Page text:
The RSPCA’s position is that “it is unacceptable to continue to breed sheep that are susceptible to flystrike and therefore require an ongoing need for mulesing or other painful procedures to manage flystrike risk”.
They call for breeding solutions and encourage retailers to only buy non-mulesed or mulesing-free wool.
Mulesing is, however, just one practice that raises serious animal welfare issues. Others include tail docking and shearing.
3. Ethical Wool Production
Does cruelty-free wool exist? And if so, what does ethically-sourced wool mean?
It’s important to paint both sides of the picture. Not all wool operations are inhumane.
Due to selective breeding, a sheep’s coat will keep growing until it becomes difficult for the animal to move and risks overheating in warmer weather. Shearing, therefore, becomes a necessity.
However, we do need to pay close attention to individual farms that produce wool, namely how sheep are shorn and looked after in between.
Which Wool Is Ethical?
New Zealand (where sheep far outnumber people) is the global leader of the ethical wool industry. The country’s Animal Welfare Act strictly prohibits mulesing.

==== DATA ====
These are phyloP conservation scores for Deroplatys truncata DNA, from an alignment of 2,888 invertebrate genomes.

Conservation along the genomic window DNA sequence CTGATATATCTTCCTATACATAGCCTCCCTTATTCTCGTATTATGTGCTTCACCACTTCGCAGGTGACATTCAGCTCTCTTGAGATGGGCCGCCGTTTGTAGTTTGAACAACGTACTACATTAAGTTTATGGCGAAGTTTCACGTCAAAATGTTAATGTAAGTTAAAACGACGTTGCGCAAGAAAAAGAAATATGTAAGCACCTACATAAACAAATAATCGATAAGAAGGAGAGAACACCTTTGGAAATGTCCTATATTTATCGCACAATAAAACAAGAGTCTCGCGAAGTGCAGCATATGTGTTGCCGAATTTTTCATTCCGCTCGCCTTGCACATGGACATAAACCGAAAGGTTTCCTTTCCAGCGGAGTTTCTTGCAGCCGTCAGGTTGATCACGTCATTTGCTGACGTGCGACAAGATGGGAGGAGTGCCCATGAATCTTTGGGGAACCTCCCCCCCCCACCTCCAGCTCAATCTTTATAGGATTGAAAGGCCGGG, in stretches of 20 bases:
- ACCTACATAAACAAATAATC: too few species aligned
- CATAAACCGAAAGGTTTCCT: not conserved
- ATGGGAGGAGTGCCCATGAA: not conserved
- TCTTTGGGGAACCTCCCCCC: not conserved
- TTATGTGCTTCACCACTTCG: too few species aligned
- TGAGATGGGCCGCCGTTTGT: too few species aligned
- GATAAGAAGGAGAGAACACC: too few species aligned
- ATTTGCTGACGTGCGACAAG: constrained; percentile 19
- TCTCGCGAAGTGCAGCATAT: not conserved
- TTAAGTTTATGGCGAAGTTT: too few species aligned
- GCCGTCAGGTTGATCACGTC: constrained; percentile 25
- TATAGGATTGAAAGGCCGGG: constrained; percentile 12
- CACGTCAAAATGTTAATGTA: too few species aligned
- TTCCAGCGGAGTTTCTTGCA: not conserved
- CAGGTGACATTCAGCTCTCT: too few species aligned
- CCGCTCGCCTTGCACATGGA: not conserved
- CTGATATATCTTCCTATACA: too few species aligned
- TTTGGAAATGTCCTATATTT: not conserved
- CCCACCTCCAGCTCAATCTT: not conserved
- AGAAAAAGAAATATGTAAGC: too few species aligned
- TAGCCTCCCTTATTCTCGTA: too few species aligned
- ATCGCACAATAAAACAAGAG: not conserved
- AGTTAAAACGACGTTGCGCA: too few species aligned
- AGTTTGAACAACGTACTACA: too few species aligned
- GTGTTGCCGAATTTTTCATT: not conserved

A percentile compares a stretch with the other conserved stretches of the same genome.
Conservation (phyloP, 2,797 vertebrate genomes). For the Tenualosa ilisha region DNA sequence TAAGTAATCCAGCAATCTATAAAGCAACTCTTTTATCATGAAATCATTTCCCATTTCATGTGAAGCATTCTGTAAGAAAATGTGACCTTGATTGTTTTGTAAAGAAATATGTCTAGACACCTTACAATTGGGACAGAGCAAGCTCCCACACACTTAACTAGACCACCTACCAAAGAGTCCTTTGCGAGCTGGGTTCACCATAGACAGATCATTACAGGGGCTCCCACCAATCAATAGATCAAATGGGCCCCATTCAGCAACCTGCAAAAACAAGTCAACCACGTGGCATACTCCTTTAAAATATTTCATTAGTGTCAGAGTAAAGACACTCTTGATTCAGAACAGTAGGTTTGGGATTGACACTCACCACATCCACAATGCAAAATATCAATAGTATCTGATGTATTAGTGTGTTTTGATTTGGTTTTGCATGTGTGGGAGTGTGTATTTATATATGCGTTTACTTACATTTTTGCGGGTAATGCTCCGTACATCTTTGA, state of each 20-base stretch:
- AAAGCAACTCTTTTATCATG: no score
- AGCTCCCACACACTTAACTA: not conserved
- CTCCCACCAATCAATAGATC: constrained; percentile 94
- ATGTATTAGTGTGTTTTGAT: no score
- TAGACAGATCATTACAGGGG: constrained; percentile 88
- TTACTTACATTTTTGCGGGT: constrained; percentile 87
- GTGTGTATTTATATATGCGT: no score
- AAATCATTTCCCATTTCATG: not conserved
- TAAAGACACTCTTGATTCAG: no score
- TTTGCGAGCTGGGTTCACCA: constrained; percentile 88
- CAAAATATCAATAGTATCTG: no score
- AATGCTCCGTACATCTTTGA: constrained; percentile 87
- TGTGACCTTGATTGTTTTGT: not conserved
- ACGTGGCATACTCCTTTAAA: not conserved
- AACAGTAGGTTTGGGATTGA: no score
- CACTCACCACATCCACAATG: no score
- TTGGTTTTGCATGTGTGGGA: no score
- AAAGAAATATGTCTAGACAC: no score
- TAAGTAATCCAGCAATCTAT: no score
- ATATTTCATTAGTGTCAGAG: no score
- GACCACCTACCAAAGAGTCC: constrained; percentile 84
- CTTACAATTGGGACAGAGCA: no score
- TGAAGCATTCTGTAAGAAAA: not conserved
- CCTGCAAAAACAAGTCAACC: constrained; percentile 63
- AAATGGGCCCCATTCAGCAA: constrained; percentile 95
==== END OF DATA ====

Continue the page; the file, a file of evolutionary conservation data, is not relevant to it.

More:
There are also artisanal-scale wool processing facilities around the globe that demonstrate higher standards of animal care. In these places, sheep are kept in low-density flocks, raised free-range, and can enjoy all-round better conditions.
Shearers respond to thick winter coats by shearing them when they get heavy or when the weather warms, so they’re not depriving the animals of necessary insulation in colder seasons.
These sheep farms steer clear of mulesing and use hand shearing practices that minimize accidental cuts and avoid undue fright and stress to the animals caused by machines.
How Do You Know If Wool Is Ethically-Sourced?
Many ethical wool clothing brands now source wool that has been certified by a third party.
- Responsible Wool Standard (RWS)
- Certified Organic Wool
- Certified Animal Welfare
- Certified Humane®
- ZQ Merino
- Soil Association Organic
- Climate Beneficial™ Wool by Fibershed
These labels provide assurance that the sheep were raised in a way that’s better for their well-being and (usually) the environment.